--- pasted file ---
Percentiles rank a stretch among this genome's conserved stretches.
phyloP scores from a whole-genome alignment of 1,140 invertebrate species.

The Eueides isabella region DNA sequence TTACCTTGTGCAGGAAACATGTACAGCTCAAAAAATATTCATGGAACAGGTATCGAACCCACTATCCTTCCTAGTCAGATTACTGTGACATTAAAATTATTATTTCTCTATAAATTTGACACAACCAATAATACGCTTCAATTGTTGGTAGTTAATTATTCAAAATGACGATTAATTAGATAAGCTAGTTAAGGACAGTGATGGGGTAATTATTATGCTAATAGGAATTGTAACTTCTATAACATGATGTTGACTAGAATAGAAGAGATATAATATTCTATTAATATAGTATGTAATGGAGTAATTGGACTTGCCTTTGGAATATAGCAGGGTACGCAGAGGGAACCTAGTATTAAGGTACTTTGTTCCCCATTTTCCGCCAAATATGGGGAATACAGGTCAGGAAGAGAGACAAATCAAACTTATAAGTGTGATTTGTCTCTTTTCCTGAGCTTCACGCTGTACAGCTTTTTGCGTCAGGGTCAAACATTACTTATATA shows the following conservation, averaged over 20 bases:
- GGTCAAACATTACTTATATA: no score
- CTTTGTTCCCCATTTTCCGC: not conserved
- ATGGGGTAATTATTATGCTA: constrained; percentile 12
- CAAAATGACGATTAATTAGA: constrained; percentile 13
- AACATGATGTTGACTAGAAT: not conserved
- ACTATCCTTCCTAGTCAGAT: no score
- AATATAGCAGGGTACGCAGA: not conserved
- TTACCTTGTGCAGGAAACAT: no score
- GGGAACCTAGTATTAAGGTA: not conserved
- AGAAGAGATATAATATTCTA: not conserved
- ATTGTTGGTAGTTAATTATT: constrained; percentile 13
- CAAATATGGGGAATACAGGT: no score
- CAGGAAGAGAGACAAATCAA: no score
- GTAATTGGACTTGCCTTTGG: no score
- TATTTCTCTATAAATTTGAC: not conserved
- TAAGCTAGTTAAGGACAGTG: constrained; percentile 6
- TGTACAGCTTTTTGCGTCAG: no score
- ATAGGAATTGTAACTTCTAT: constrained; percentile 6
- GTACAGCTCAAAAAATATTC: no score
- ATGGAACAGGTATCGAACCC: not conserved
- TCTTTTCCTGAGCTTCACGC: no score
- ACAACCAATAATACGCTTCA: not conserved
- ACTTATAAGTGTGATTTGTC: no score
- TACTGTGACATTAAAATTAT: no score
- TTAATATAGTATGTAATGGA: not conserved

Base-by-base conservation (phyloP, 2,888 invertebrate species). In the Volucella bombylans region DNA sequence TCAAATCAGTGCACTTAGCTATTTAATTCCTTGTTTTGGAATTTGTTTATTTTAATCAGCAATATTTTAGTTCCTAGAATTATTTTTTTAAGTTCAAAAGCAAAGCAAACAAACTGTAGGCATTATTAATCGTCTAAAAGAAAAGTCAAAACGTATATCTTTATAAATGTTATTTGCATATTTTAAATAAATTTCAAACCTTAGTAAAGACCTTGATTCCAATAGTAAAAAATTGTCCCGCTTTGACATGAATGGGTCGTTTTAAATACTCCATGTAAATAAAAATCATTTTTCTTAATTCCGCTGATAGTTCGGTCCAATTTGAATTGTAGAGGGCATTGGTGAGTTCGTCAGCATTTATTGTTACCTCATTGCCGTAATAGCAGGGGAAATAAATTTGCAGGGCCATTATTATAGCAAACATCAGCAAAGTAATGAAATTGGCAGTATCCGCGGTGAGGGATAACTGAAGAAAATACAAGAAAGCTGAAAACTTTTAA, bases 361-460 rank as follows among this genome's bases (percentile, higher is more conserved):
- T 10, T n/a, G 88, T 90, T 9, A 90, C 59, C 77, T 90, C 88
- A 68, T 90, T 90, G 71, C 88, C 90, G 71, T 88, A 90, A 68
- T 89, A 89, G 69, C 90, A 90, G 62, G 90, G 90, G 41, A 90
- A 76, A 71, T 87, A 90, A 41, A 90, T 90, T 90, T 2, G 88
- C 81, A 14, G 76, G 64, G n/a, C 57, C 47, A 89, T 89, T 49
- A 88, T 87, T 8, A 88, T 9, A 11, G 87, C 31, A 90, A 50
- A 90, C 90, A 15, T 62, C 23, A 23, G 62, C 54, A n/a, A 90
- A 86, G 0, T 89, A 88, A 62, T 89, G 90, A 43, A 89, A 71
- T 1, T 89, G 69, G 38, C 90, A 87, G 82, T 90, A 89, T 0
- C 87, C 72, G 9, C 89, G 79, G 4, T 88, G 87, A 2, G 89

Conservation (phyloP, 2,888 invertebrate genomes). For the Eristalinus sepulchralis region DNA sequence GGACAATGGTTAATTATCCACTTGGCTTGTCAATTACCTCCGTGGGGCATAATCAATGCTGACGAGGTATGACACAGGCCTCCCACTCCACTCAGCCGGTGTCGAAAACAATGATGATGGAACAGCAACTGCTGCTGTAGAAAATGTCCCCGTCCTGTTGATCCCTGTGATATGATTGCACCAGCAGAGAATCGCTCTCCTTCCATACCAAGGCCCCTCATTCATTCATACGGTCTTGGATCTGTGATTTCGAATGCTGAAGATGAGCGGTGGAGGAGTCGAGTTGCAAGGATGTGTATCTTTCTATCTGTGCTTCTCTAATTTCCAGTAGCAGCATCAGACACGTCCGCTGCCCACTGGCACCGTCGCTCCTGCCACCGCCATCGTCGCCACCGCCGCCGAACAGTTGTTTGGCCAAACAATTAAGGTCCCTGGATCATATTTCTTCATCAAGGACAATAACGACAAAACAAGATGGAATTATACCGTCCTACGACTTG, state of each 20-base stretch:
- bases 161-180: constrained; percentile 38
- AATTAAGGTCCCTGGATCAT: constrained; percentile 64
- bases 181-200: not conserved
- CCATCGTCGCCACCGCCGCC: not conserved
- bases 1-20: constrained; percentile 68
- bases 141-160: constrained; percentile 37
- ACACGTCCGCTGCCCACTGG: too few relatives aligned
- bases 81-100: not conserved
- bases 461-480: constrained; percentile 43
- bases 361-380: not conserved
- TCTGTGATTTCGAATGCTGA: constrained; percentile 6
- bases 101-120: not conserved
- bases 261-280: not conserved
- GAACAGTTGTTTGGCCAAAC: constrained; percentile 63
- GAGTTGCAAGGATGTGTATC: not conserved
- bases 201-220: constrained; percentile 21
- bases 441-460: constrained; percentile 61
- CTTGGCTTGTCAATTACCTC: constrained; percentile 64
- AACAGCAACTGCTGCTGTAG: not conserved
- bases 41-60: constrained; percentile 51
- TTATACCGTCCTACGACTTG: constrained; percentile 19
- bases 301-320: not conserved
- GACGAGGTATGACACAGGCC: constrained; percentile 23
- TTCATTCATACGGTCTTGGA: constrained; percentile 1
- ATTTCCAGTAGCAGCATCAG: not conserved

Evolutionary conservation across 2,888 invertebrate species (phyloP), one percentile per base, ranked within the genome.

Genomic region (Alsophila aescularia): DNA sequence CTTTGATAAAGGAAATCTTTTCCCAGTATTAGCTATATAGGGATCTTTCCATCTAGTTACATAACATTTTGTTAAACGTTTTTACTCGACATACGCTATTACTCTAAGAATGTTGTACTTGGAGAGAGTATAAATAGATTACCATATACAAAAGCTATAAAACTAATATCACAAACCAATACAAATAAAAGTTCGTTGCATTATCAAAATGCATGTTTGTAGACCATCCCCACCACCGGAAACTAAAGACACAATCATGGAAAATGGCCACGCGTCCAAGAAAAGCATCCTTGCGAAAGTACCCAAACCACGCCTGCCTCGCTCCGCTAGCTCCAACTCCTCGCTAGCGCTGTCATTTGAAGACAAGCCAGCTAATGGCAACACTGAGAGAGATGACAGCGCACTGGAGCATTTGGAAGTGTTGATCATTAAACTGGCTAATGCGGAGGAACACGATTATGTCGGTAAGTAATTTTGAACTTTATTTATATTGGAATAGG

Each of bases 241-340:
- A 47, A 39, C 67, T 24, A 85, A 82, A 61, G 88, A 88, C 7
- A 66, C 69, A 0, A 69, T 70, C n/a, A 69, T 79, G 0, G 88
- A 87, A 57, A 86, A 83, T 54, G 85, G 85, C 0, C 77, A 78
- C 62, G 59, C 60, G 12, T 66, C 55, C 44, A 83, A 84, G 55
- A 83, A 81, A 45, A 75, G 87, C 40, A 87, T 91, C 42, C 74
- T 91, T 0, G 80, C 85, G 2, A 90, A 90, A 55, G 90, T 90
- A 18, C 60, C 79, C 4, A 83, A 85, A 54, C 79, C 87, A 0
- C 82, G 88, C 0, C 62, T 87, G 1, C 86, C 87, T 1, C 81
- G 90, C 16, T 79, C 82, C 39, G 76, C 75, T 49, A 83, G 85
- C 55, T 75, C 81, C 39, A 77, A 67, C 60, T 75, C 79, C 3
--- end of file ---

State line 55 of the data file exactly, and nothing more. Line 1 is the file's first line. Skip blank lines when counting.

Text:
- GAGTTGCAAGGATGTGTATC: not conserved